Tom gave us an example, a case that he had already discussed with Trinseo’s Jerry Mazur prior to our interview. His what-if scenario was concerned with fusing bon with propylene and polyamide, “Friction-based carbon fiber has an excellent aspect ratio. We’ve found that if we can take 5% of that material to reinforce propylene and polyamide and pane it– and we only need 5% to 7.5% of it to change from a thermo-set to a thermo-plastic – it could replace every horizontal panel on a car.” Achieving Tom’s vision would make the use of aluminum in car construction completely redundant; but experiments have so far only delivered second-rate results at best. However, although Tom Pilette advocates declaring futile efforts to have failed, this case is a totally different matter. “Someone’s going to figure out how to do that. And when they do, it’s going to change the game,” he said, brimming over with enthusiasm for his work.
If there are people with a real passion for cars in their blood, then Tom Pilette is surely one of them. His father worked as an engineer for GM – from the start of his career to his sudden death at the age of 44. Pilette senior played a major role in the development of the first plastic bumper systems and passed this weakness on to his son. The Pilette brothers grew up virtually in the board room at Pontiac. That was where Tom, at the tender age of four, met John DeLorean, who at the time worked there as Chief Engineer. This was the moment that gave birth to his own involvement.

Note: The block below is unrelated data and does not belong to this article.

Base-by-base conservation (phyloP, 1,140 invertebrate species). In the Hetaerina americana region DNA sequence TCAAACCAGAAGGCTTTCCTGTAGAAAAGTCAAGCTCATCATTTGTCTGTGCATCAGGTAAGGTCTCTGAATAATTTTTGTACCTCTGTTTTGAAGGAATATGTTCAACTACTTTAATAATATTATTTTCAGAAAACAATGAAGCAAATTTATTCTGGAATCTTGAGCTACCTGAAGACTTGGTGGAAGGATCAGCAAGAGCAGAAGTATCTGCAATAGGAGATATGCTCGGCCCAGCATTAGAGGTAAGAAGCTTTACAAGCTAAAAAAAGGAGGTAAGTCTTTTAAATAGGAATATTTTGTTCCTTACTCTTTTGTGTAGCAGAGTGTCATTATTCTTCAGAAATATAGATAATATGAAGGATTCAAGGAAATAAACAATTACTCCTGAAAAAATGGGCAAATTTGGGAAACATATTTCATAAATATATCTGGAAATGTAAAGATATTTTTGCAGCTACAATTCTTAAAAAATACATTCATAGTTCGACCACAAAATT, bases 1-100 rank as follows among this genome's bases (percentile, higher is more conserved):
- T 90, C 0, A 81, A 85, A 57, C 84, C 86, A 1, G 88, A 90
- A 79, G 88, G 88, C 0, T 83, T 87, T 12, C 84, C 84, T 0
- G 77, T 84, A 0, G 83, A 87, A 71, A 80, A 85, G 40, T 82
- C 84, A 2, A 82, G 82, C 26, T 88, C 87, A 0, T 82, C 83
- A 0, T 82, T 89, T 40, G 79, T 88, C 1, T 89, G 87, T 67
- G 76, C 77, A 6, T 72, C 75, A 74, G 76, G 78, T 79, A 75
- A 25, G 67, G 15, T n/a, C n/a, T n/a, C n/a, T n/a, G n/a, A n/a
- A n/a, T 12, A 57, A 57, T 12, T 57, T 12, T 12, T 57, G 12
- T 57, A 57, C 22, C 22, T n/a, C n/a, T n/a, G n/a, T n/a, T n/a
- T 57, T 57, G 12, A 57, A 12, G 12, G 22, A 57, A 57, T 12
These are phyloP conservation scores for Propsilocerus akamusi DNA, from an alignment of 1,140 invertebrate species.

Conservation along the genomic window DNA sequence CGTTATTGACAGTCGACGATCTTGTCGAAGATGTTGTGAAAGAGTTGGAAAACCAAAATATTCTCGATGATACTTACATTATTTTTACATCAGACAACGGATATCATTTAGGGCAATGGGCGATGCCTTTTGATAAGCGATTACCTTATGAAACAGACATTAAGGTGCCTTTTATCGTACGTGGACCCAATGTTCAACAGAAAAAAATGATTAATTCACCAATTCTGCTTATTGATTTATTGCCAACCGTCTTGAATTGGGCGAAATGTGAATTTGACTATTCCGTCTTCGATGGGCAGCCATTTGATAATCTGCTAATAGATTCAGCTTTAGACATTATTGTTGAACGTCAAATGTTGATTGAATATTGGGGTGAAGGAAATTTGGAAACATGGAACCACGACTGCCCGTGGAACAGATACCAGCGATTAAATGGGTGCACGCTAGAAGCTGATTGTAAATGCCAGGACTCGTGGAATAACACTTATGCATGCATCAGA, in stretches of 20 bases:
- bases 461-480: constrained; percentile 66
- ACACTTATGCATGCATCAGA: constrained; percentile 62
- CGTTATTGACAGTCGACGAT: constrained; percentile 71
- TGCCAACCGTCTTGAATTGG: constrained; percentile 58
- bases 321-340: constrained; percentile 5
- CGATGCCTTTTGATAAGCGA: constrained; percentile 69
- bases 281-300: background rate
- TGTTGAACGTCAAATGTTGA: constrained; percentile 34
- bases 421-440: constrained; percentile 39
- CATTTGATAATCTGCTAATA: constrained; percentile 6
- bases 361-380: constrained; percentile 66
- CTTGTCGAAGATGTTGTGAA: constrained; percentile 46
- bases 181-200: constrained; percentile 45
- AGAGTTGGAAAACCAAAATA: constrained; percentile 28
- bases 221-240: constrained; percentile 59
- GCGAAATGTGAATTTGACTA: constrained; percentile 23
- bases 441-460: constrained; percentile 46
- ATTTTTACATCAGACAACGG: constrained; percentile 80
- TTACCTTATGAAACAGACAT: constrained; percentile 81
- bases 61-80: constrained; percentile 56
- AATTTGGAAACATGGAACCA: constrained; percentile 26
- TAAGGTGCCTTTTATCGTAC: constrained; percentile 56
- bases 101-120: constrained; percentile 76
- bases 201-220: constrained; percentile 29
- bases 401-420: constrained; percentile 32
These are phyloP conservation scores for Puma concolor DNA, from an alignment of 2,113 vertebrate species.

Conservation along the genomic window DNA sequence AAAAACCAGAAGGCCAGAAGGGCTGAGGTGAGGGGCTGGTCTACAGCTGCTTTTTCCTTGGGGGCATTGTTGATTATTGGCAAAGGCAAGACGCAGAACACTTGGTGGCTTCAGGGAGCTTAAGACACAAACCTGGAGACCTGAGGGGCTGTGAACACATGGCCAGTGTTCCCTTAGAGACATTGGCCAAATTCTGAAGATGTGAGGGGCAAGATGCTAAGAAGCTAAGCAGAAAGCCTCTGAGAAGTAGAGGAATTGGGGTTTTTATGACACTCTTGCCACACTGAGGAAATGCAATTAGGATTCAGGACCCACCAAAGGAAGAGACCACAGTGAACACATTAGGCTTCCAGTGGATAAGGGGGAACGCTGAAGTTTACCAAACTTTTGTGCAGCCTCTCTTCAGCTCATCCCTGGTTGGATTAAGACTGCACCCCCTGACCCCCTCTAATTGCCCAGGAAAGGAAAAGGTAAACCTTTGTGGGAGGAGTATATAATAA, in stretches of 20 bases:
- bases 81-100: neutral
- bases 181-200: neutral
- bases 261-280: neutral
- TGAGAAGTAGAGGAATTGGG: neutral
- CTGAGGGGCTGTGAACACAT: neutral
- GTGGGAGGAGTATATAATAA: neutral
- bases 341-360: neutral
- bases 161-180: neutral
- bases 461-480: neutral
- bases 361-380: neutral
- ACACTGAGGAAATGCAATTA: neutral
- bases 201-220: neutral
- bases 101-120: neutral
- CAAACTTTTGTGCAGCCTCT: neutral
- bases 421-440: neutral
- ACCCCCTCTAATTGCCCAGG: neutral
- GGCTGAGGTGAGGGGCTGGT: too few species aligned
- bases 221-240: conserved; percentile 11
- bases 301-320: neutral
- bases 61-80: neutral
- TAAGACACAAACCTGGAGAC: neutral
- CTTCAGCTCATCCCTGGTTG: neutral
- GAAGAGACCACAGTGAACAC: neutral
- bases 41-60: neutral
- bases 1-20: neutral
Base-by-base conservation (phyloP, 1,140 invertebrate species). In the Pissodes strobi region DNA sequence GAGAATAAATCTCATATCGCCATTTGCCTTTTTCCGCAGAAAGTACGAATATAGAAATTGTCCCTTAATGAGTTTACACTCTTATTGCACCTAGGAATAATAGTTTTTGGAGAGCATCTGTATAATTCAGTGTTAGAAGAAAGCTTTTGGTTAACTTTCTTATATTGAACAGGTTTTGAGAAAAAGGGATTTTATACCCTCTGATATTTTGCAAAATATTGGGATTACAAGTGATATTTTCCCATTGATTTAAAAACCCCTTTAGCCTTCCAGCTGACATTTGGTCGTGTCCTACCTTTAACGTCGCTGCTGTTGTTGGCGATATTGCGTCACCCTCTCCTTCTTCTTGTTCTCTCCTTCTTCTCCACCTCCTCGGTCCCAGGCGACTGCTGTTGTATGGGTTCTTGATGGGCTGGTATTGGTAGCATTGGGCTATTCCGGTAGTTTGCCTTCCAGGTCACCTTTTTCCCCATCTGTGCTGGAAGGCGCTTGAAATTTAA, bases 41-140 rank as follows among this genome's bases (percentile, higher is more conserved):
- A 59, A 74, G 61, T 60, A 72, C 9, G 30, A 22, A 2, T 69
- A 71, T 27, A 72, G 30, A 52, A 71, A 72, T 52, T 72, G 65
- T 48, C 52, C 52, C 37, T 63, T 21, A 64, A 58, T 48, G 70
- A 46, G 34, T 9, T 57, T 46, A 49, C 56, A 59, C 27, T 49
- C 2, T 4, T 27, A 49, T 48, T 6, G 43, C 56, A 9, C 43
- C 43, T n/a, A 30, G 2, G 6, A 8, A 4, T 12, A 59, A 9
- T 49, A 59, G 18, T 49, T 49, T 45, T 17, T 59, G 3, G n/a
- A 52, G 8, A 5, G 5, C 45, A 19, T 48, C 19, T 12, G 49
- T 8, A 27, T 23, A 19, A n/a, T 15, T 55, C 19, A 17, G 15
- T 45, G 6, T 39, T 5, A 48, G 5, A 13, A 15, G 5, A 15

So we started an open innovations network. And that’s really what has changed ourculture.
It seems to have become more important for Magna to participate in a development than to drive the development themselves. They are building a network in order to create innovations together instead of having a tough time trying to lead innovation. There is no place for secrets in this strategy. This is the reason why trailblazers Google and Facebook prefer open-plan offices and why crowdfunding has grown increasingly popular and successful. Openness, boundlessness, interdisciplinary sharing are the qualities of high-flying companies. Tom Pilette returned to the much discussed topic of honesty. “Culturally we limit people,” Pilette admitted, but the old proverb is not quoted for nothing: Where there's a will there’s a way.
We parted with a totally unexpected confession from Tom. “I’m so passionate about the car. But I don’t drive what I like. I live on a farm. I drive a pickup truck.”